Energy 

Grow Your Own Oil, U.S.

Seán Captain
03-20-06


Researchers hoping to ease America's oil addiction are
> turning sawdust and wood chips into bio-oil, a thick black liquid that could become a green substitute for manypetroleum products. Bio-oil can be made from almost any organic material, including agricultural
> and forest waste like corn stalks and scraps of bark. Converting the raw biomass into bio-oil yields a product that is easy to transport and can be processed into higher-value fuels and chemicals. "It is technically feasible to use biomass for the production of all the
> materials that we currently produce from petroleum," said professor Robert C. Brown, director of the Office of Biorenewables Programs at Iowa State University.

The United States can grow enough fresh biomass --
> more than a billion tons each year -- to supplant at least a third of its annual petroleum use,according to an April 2005 study (.pdf) by the U.S. departments of Agriculture andEnergy. Brown advocates turning much of that biomass -- including scrap materials currently used in power generation -- into bio-oil to ease America's
> dependence on foreign oil and help slow global warming.

The biomass is converted into bio-oil through a process
> called pyrolysis, in which the organic scrap materials are finely ground and heated at 400 to 500 degrees Celsius, without oxygen. In just two seconds, about 70 percent of the material vaporizes and is condensed into bio-oil -- a
> dark liquid resembling espresso that contains more than a hundred organic compounds.


Pyrolysis also produces a gas, which is burned to fuel
> the process, and carbon-rich soot called "char," which can be burned as fuel, used as a soil fertilizer or processed into charcoal filters or briquettes. Researchers at the University of Western Ontario developed bio-oil as a petroleum alternative in the early 1980s. Two of the scientists, Barry Freel and Robert Graham, founded the Delaware company Ensyn in order to produce commercial products.


" Back then, there was not much interest in renewable
> energy," said David C. Boulard, Ensyn's executive vice president. So the company focused on producing chemicals rather than fuels, and found success with food flavorings -- especially "liquid smoke." Beyond making food taste better, the company now uses its patented core technology, Rapid Thermal Processing , to produce bio-oil that can be used as fuel. In addition, resins utilized in the manufacture of plywood and particleboard can be extracted from the bio-oil. And Boulard said he sees the potential for moreapplications.

"I believe that we're just at the tip of the iceberg," he said,
> citing nutritional supplements and pharmaceuticals as possible product categories.
Ensyn plans to open its seventh and largest bio-oil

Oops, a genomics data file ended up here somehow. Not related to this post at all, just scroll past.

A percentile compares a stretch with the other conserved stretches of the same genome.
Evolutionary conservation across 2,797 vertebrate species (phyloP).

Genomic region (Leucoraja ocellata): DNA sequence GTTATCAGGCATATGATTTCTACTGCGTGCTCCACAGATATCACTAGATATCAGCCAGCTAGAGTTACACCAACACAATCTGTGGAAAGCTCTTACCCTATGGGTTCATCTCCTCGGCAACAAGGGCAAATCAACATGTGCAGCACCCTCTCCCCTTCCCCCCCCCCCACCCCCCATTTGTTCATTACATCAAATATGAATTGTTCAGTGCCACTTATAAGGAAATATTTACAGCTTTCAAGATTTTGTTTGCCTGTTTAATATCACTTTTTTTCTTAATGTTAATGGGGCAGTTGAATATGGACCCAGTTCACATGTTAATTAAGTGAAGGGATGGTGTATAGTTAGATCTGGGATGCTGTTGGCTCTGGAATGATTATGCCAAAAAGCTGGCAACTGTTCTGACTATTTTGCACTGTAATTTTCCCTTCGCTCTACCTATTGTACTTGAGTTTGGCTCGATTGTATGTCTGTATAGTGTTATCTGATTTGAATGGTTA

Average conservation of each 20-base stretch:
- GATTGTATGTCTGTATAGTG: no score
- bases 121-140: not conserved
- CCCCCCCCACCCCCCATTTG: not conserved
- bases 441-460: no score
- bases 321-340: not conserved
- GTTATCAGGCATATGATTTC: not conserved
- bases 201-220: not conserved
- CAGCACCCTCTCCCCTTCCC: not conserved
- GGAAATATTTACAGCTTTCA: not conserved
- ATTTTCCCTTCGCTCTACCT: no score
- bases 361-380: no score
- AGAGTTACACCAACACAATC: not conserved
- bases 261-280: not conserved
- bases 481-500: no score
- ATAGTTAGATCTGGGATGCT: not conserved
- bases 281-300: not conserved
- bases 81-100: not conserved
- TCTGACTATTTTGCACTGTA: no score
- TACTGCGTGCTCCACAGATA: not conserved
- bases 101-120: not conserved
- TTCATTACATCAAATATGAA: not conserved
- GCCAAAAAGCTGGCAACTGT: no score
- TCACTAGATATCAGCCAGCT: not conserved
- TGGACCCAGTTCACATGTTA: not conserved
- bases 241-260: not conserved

> refinery this summer. Meanwhile, Canadian firm DynaMotive is producing bio-oil fuels that are becoming economically competitive given today's high petroleum prices. In its raw form, DynaMotive's bio-oil can substitute for light petroleum fuel oil for use in power-generating turbines. DynaMotive is also aiming to produce automotive fuel, which requires a bit more work. Though it competes with petroleum crude, bio-oil is very different chemically. Instead of oxygen-free hydrocarbons, it contains oxygen-rich substances. But bio-oil can be converted into a mixture of carbon monoxide and hydrogen known as "syngas." And syngas can, in turn, be processed into ahigh-grade hydrocarbon fuel, such as automotive diesel. Alternatively, the syngas can be combined with steam to produce pure hydrogen. In fact, Iowa State's Brown believes that bio-oil gasification may be the most efficient means of producing large quantities of hydrogen, should the element ever catch on as a major energy source.

DynaMotive is bullish on the syngas route because the
> technology and infrastructure are well-established. Germany used gasification to convert coal into synthetic diesel fuel during World War II. And South Africa used synthetic fuels as a substitute for petroleum imports
> during Apartheid-era economic sanctions. Today, gasification is seen as a way to reduce pollution from coal, because the process removes much of the carbon dioxide and otherpollutants, such as sulfur. Last
> September, DynaMotive announced that researchers in Germany had succeeded in converting its bio-oil into syngas using existing gasification facilities.

DynaMotive aims to harness growing concern over
> climate change into a market for its bio-oil. For instance, a European Union directive (.pdf) requires 5.75 percent of automotive fuel in member states to come from biological sources by the end of 2010 and sets higher quotas for subsequent years. And some argue that bio-oil could be better than petroleum. "Comparing
> the performance of synthetic diesel with conventional diesel -- the results are equal or better," said DynaMotive CEO Andrew Kingston.
>

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